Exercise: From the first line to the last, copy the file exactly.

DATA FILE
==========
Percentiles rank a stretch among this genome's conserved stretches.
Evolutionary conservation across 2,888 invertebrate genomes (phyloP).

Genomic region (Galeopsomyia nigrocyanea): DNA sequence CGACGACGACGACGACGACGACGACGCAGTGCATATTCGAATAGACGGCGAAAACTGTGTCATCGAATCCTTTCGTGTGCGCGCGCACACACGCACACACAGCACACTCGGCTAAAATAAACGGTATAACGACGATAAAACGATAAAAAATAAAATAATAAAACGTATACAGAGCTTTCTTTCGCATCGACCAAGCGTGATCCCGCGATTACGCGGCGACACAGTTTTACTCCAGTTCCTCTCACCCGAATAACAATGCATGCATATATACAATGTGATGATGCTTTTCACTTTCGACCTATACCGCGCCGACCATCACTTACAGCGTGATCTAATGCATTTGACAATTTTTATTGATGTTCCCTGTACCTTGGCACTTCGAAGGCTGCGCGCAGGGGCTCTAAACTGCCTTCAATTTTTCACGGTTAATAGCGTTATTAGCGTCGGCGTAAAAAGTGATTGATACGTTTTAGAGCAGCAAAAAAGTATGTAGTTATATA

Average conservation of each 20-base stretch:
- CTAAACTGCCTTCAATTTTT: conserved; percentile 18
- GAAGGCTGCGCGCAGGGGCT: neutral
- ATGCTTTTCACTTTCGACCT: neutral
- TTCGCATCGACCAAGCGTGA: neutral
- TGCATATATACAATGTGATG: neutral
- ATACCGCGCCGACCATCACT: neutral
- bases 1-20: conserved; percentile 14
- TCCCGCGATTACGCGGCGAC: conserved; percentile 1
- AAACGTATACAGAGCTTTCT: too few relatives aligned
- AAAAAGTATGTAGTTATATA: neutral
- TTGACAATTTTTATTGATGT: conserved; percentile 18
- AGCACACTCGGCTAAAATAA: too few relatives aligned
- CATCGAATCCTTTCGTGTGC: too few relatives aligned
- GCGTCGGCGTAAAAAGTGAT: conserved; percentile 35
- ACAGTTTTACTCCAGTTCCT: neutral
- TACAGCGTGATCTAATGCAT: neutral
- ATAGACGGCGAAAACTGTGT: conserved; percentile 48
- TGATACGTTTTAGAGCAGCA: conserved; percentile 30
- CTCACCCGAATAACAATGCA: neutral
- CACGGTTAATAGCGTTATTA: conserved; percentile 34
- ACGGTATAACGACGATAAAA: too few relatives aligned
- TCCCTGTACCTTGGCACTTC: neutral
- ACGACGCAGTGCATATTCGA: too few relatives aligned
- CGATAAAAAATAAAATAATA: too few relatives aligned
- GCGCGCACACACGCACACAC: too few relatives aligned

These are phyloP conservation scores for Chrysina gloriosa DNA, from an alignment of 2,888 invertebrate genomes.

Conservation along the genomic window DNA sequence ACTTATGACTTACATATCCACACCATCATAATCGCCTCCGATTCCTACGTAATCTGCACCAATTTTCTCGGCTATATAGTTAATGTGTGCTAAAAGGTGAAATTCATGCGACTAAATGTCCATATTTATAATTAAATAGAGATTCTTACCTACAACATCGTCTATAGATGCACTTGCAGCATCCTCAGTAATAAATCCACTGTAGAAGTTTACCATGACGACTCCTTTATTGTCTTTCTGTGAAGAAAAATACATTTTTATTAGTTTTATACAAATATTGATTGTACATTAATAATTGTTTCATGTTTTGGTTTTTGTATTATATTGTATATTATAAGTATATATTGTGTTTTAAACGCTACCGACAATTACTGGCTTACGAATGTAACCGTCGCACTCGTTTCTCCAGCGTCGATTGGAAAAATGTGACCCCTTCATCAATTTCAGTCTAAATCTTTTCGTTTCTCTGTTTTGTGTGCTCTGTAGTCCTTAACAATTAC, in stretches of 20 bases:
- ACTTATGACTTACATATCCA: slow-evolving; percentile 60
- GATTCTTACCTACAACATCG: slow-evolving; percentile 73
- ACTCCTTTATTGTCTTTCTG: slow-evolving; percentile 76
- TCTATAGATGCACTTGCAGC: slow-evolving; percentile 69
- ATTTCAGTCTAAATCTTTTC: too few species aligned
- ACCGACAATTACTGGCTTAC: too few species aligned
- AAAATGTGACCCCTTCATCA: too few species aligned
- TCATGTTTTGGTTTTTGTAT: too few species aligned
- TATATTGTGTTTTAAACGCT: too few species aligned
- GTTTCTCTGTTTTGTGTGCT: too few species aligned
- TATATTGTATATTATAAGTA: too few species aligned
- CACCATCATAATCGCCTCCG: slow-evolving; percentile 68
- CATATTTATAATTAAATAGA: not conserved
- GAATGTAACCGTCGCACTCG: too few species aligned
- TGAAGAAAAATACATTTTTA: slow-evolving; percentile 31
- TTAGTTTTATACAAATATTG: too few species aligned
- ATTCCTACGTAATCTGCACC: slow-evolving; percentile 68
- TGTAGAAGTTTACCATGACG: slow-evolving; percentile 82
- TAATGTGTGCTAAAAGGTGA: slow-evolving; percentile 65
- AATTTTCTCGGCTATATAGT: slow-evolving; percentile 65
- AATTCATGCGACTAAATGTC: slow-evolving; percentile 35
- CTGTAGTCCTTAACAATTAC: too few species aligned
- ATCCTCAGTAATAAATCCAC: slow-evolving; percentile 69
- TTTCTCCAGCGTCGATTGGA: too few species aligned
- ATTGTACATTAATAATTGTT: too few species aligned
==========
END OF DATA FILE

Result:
Percentiles rank a stretch among this genome's conserved stretches.
Evolutionary conservation across 2,888 invertebrate genomes (phyloP).

Genomic region (Galeopsomyia nigrocyanea): DNA sequence CGACGACGACGACGACGACGACGACGCAGTGCATATTCGAATAGACGGCGAAAACTGTGTCATCGAATCCTTTCGTGTGCGCGCGCACACACGCACACACAGCACACTCGGCTAAAATAAACGGTATAACGACGATAAAACGATAAAAAATAAAATAATAAAACGTATACAGAGCTTTCTTTCGCATCGACCAAGCGTGATCCCGCGATTACGCGGCGACACAGTTTTACTCCAGTTCCTCTCACCCGAATAACAATGCATGCATATATACAATGTGATGATGCTTTTCACTTTCGACCTATACCGCGCCGACCATCACTTACAGCGTGATCTAATGCATTTGACAATTTTTATTGATGTTCCCTGTACCTTGGCACTTCGAAGGCTGCGCGCAGGGGCTCTAAACTGCCTTCAATTTTTCACGGTTAATAGCGTTATTAGCGTCGGCGTAAAAAGTGATTGATACGTTTTAGAGCAGCAAAAAAGTATGTAGTTATATA

Average conservation of each 20-base stretch:
- CTAAACTGCCTTCAATTTTT: conserved; percentile 18
- GAAGGCTGCGCGCAGGGGCT: neutral
- ATGCTTTTCACTTTCGACCT: neutral
- TTCGCATCGACCAAGCGTGA: neutral
- TGCATATATACAATGTGATG: neutral
- ATACCGCGCCGACCATCACT: neutral
- bases 1-20: conserved; percentile 14
- TCCCGCGATTACGCGGCGAC: conserved; percentile 1
- AAACGTATACAGAGCTTTCT: too few relatives aligned
- AAAAAGTATGTAGTTATATA: neutral
- TTGACAATTTTTATTGATGT: conserved; percentile 18
- AGCACACTCGGCTAAAATAA: too few relatives aligned
- CATCGAATCCTTTCGTGTGC: too few relatives aligned
- GCGTCGGCGTAAAAAGTGAT: conserved; percentile 35
- ACAGTTTTACTCCAGTTCCT: neutral
- TACAGCGTGATCTAATGCAT: neutral
- ATAGACGGCGAAAACTGTGT: conserved; percentile 48
- TGATACGTTTTAGAGCAGCA: conserved; percentile 30
- CTCACCCGAATAACAATGCA: neutral
- CACGGTTAATAGCGTTATTA: conserved; percentile 34
- ACGGTATAACGACGATAAAA: too few relatives aligned
- TCCCTGTACCTTGGCACTTC: neutral
- ACGACGCAGTGCATATTCGA: too few relatives aligned
- CGATAAAAAATAAAATAATA: too few relatives aligned
- GCGCGCACACACGCACACAC: too few relatives aligned

These are phyloP conservation scores for Chrysina gloriosa DNA, from an alignment of 2,888 invertebrate genomes.

Conservation along the genomic window DNA sequence ACTTATGACTTACATATCCACACCATCATAATCGCCTCCGATTCCTACGTAATCTGCACCAATTTTCTCGGCTATATAGTTAATGTGTGCTAAAAGGTGAAATTCATGCGACTAAATGTCCATATTTATAATTAAATAGAGATTCTTACCTACAACATCGTCTATAGATGCACTTGCAGCATCCTCAGTAATAAATCCACTGTAGAAGTTTACCATGACGACTCCTTTATTGTCTTTCTGTGAAGAAAAATACATTTTTATTAGTTTTATACAAATATTGATTGTACATTAATAATTGTTTCATGTTTTGGTTTTTGTATTATATTGTATATTATAAGTATATATTGTGTTTTAAACGCTACCGACAATTACTGGCTTACGAATGTAACCGTCGCACTCGTTTCTCCAGCGTCGATTGGAAAAATGTGACCCCTTCATCAATTTCAGTCTAAATCTTTTCGTTTCTCTGTTTTGTGTGCTCTGTAGTCCTTAACAATTAC, in stretches of 20 bases:
- ACTTATGACTTACATATCCA: slow-evolving; percentile 60
- GATTCTTACCTACAACATCG: slow-evolving; percentile 73
- ACTCCTTTATTGTCTTTCTG: slow-evolving; percentile 76
- TCTATAGATGCACTTGCAGC: slow-evolving; percentile 69
- ATTTCAGTCTAAATCTTTTC: too few species aligned
- ACCGACAATTACTGGCTTAC: too few species aligned
- AAAATGTGACCCCTTCATCA: too few species aligned
- TCATGTTTTGGTTTTTGTAT: too few species aligned
- TATATTGTGTTTTAAACGCT: too few species aligned
- GTTTCTCTGTTTTGTGTGCT: too few species aligned
- TATATTGTATATTATAAGTA: too few species aligned
- CACCATCATAATCGCCTCCG: slow-evolving; percentile 68
- CATATTTATAATTAAATAGA: not conserved
- GAATGTAACCGTCGCACTCG: too few species aligned
- TGAAGAAAAATACATTTTTA: slow-evolving; percentile 31
- TTAGTTTTATACAAATATTG: too few species aligned
- ATTCCTACGTAATCTGCACC: slow-evolving; percentile 68
- TGTAGAAGTTTACCATGACG: slow-evolving; percentile 82
- TAATGTGTGCTAAAAGGTGA: slow-evolving; percentile 65
- AATTTTCTCGGCTATATAGT: slow-evolving; percentile 65
- AATTCATGCGACTAAATGTC: slow-evolving; percentile 35
- CTGTAGTCCTTAACAATTAC: too few species aligned
- ATCCTCAGTAATAAATCCAC: slow-evolving; percentile 69
- TTTCTCCAGCGTCGATTGGA: too few species aligned
- ATTGTACATTAATAATTGTT: too few species aligned